Tropical Storm Danielle forms in Atlantic; 2 areas being watched
CHARLESTON, S.C. (WCSC/AP) - Tropical Storm Danielle has formed Thursday in the Atlantic and is expected to become a hurricane in the next two days.
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Despite the forecast that it will reach hurricane strength, the storm is not a threat to land.
“Do not be worried about this whatsoever,” Live 5 Meteorologist Joey Sovine said. “It’s going to eventually run into some chillier waters and fade away.”
The storm’s maximum sustained winds were near 40 mph.
The storm is centered about 960 miles west of the Azores and is moving east near 2 mph. The National Hurricane Center said the storm is expected to meander in the Atlantic over the next few days.
2 other disturbances expected to develop
Forecasters are still watching two other areas in the Atlantic, one of which has been monitored for several days.
“It is still showing a high chance of development, but it is just slow in doing so,” Sovine said.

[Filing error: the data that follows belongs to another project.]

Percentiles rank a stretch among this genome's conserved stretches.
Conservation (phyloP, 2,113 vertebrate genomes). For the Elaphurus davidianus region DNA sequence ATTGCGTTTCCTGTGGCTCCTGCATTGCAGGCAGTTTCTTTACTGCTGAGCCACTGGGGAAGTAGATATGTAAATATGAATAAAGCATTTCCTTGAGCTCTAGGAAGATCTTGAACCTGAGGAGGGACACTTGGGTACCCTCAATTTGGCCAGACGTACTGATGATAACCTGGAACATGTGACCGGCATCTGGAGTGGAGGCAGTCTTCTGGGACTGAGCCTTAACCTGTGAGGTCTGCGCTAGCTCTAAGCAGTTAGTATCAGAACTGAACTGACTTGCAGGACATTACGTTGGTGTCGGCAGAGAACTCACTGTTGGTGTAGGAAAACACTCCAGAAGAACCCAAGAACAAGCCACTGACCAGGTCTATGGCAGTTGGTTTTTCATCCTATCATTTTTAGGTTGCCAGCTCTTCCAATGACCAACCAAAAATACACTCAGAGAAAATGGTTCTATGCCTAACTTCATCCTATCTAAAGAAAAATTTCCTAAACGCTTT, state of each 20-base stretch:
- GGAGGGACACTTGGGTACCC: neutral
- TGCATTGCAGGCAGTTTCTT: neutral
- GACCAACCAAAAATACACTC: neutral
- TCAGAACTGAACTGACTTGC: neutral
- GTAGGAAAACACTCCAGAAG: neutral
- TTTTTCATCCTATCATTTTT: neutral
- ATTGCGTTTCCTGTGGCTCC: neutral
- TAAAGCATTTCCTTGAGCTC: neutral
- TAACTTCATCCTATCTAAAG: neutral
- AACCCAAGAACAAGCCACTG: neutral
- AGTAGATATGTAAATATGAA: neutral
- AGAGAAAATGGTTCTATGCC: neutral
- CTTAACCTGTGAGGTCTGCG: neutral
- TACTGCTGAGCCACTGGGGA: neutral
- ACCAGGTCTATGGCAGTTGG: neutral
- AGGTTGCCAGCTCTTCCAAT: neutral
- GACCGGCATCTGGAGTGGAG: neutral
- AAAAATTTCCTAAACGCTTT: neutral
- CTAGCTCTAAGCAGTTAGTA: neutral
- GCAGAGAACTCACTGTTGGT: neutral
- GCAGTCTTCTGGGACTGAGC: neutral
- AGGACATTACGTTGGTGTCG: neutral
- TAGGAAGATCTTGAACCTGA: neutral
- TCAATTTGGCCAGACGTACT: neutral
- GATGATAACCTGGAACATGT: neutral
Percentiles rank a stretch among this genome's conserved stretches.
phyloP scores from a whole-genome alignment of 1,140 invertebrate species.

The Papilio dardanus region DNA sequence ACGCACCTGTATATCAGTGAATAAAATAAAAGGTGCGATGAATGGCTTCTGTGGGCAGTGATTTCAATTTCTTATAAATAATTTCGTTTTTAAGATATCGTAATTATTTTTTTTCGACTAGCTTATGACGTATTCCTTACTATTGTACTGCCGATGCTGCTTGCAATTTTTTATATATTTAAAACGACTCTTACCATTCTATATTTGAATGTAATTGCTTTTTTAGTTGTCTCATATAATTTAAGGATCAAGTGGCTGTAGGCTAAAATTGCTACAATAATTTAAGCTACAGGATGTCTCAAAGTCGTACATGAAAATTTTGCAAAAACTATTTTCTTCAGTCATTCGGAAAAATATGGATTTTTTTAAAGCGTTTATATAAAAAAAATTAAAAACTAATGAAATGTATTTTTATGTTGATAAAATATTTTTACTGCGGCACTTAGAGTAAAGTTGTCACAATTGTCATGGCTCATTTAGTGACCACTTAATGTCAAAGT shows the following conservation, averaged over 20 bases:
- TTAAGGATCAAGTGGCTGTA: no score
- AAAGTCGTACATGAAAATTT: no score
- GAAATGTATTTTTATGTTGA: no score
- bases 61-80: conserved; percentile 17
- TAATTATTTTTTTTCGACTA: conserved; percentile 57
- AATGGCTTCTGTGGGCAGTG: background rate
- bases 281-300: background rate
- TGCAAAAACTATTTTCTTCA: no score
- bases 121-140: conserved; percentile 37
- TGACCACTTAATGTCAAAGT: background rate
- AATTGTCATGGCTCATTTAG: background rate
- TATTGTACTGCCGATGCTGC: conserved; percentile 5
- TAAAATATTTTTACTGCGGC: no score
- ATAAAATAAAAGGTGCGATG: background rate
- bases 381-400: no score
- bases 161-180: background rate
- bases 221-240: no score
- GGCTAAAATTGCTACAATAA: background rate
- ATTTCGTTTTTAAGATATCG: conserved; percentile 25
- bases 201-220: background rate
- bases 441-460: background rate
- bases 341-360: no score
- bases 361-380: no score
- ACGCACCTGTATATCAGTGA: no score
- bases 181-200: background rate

Of the two, the westernmost disturbance, an area of low pressure several hundred miles east of the Leeward Islands, is producing showers and thunderstorms.
Forecasters say there is a 60% chance of it developing into a tropical depression over the next 48 hours, and say the chance increases to 80% over the next five days.
It is expected to move slowly west-northwestward.
Sovine says computer models continue to have the storm make a northerly turn away from the southeastern United States.
The second system, meanwhile, is in the eastern tropical Atlantic over and to the north of the Cabo Verde Islands. It shows poorly-organized showers, but there is the potential for it to become a short-lived tropical depression within the next day or so before the environment would make it difficult to develop further.
The National Hurricane Center places the chance of formation at 40% over the next two days and at 40% over the next five days.
August tied a record for inactivity during hurricane season despite the official forecast of an above-normal season. Meteorologists cite unusual persistent dry air and a few other factors as working against warm ocean water, a lack of wind shear and La Nina, which usually work together to create a busy hurricane season.
This year marked the first time since 1941 that the Atlantic went from July 3 to the end of August without a named storm, Colorado State University hurricane researcher Phil Klotzback said.
Copyright 2022 WCSC. The Associated Press contributed to this report. All rights reserved.